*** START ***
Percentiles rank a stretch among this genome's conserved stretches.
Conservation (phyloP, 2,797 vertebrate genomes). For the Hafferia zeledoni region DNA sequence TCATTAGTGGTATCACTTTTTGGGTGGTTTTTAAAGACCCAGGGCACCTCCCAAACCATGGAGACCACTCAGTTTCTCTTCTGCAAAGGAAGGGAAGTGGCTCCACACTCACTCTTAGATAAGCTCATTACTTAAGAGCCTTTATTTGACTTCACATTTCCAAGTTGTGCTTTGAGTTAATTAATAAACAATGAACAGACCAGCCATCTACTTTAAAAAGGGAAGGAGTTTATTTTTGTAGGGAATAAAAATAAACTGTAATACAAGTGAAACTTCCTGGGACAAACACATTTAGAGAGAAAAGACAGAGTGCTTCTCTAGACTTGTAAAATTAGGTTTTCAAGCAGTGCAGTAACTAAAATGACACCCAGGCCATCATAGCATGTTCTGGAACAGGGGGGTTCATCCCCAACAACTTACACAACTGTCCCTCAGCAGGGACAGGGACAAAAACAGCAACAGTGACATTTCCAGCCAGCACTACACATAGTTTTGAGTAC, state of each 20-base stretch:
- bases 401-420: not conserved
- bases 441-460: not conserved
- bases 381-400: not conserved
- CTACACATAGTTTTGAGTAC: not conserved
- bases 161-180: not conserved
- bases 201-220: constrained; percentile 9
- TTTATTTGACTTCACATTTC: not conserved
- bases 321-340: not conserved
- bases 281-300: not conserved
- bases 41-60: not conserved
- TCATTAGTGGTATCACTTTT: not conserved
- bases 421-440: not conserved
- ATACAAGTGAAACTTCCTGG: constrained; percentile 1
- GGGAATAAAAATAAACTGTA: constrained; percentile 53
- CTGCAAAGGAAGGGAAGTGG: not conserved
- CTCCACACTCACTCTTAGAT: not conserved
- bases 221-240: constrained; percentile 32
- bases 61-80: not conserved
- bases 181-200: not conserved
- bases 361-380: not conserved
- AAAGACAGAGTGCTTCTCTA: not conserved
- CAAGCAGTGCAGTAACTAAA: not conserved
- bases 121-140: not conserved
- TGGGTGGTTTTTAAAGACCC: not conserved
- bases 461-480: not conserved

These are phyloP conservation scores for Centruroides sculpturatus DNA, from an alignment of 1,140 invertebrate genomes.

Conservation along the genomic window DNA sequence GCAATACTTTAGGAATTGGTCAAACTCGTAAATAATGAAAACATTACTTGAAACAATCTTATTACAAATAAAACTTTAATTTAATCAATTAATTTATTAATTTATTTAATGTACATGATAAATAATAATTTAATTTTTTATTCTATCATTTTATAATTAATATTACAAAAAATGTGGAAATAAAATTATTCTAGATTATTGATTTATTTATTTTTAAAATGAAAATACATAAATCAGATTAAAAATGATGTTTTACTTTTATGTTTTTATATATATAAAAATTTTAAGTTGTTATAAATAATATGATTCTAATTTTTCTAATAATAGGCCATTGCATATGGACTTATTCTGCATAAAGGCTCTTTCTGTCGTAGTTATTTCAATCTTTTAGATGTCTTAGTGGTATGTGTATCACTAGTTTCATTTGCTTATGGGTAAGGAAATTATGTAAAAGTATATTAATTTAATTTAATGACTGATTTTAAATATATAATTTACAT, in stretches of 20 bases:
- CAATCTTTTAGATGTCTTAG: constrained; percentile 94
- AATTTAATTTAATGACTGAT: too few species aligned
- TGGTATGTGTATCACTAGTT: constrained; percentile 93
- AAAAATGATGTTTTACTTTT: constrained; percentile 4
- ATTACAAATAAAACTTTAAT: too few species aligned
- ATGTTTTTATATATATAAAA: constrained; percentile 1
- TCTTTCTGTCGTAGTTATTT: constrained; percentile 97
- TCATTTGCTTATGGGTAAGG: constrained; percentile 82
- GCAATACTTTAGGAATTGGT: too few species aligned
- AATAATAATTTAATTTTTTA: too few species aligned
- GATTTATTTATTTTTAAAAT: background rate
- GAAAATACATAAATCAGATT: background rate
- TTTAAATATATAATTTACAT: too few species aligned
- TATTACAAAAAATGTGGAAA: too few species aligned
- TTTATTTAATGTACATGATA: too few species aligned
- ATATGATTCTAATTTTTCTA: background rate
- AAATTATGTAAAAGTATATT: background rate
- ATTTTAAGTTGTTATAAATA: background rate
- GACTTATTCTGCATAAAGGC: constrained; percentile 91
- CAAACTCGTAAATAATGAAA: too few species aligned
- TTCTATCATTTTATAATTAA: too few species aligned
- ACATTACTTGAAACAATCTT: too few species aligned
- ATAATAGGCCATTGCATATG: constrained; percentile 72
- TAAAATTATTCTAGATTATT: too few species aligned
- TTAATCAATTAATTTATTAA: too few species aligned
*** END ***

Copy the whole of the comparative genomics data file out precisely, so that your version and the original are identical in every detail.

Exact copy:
Percentiles rank a stretch among this genome's conserved stretches.
Conservation (phyloP, 2,797 vertebrate genomes). For the Hafferia zeledoni region DNA sequence TCATTAGTGGTATCACTTTTTGGGTGGTTTTTAAAGACCCAGGGCACCTCCCAAACCATGGAGACCACTCAGTTTCTCTTCTGCAAAGGAAGGGAAGTGGCTCCACACTCACTCTTAGATAAGCTCATTACTTAAGAGCCTTTATTTGACTTCACATTTCCAAGTTGTGCTTTGAGTTAATTAATAAACAATGAACAGACCAGCCATCTACTTTAAAAAGGGAAGGAGTTTATTTTTGTAGGGAATAAAAATAAACTGTAATACAAGTGAAACTTCCTGGGACAAACACATTTAGAGAGAAAAGACAGAGTGCTTCTCTAGACTTGTAAAATTAGGTTTTCAAGCAGTGCAGTAACTAAAATGACACCCAGGCCATCATAGCATGTTCTGGAACAGGGGGGTTCATCCCCAACAACTTACACAACTGTCCCTCAGCAGGGACAGGGACAAAAACAGCAACAGTGACATTTCCAGCCAGCACTACACATAGTTTTGAGTAC, state of each 20-base stretch:
- bases 401-420: not conserved
- bases 441-460: not conserved
- bases 381-400: not conserved
- CTACACATAGTTTTGAGTAC: not conserved
- bases 161-180: not conserved
- bases 201-220: constrained; percentile 9
- TTTATTTGACTTCACATTTC: not conserved
- bases 321-340: not conserved
- bases 281-300: not conserved
- bases 41-60: not conserved
- TCATTAGTGGTATCACTTTT: not conserved
- bases 421-440: not conserved
- ATACAAGTGAAACTTCCTGG: constrained; percentile 1
- GGGAATAAAAATAAACTGTA: constrained; percentile 53
- CTGCAAAGGAAGGGAAGTGG: not conserved
- CTCCACACTCACTCTTAGAT: not conserved
- bases 221-240: constrained; percentile 32
- bases 61-80: not conserved
- bases 181-200: not conserved
- bases 361-380: not conserved
- AAAGACAGAGTGCTTCTCTA: not conserved
- CAAGCAGTGCAGTAACTAAA: not conserved
- bases 121-140: not conserved
- TGGGTGGTTTTTAAAGACCC: not conserved
- bases 461-480: not conserved

These are phyloP conservation scores for Centruroides sculpturatus DNA, from an alignment of 1,140 invertebrate genomes.

Conservation along the genomic window DNA sequence GCAATACTTTAGGAATTGGTCAAACTCGTAAATAATGAAAACATTACTTGAAACAATCTTATTACAAATAAAACTTTAATTTAATCAATTAATTTATTAATTTATTTAATGTACATGATAAATAATAATTTAATTTTTTATTCTATCATTTTATAATTAATATTACAAAAAATGTGGAAATAAAATTATTCTAGATTATTGATTTATTTATTTTTAAAATGAAAATACATAAATCAGATTAAAAATGATGTTTTACTTTTATGTTTTTATATATATAAAAATTTTAAGTTGTTATAAATAATATGATTCTAATTTTTCTAATAATAGGCCATTGCATATGGACTTATTCTGCATAAAGGCTCTTTCTGTCGTAGTTATTTCAATCTTTTAGATGTCTTAGTGGTATGTGTATCACTAGTTTCATTTGCTTATGGGTAAGGAAATTATGTAAAAGTATATTAATTTAATTTAATGACTGATTTTAAATATATAATTTACAT, in stretches of 20 bases:
- CAATCTTTTAGATGTCTTAG: constrained; percentile 94
- AATTTAATTTAATGACTGAT: too few species aligned
- TGGTATGTGTATCACTAGTT: constrained; percentile 93
- AAAAATGATGTTTTACTTTT: constrained; percentile 4
- ATTACAAATAAAACTTTAAT: too few species aligned
- ATGTTTTTATATATATAAAA: constrained; percentile 1
- TCTTTCTGTCGTAGTTATTT: constrained; percentile 97
- TCATTTGCTTATGGGTAAGG: constrained; percentile 82
- GCAATACTTTAGGAATTGGT: too few species aligned
- AATAATAATTTAATTTTTTA: too few species aligned
- GATTTATTTATTTTTAAAAT: background rate
- GAAAATACATAAATCAGATT: background rate
- TTTAAATATATAATTTACAT: too few species aligned
- TATTACAAAAAATGTGGAAA: too few species aligned
- TTTATTTAATGTACATGATA: too few species aligned
- ATATGATTCTAATTTTTCTA: background rate
- AAATTATGTAAAAGTATATT: background rate
- ATTTTAAGTTGTTATAAATA: background rate
- GACTTATTCTGCATAAAGGC: constrained; percentile 91
- CAAACTCGTAAATAATGAAA: too few species aligned
- TTCTATCATTTTATAATTAA: too few species aligned
- ACATTACTTGAAACAATCTT: too few species aligned
- ATAATAGGCCATTGCATATG: constrained; percentile 72
- TAAAATTATTCTAGATTATT: too few species aligned
- TTAATCAATTAATTTATTAA: too few species aligned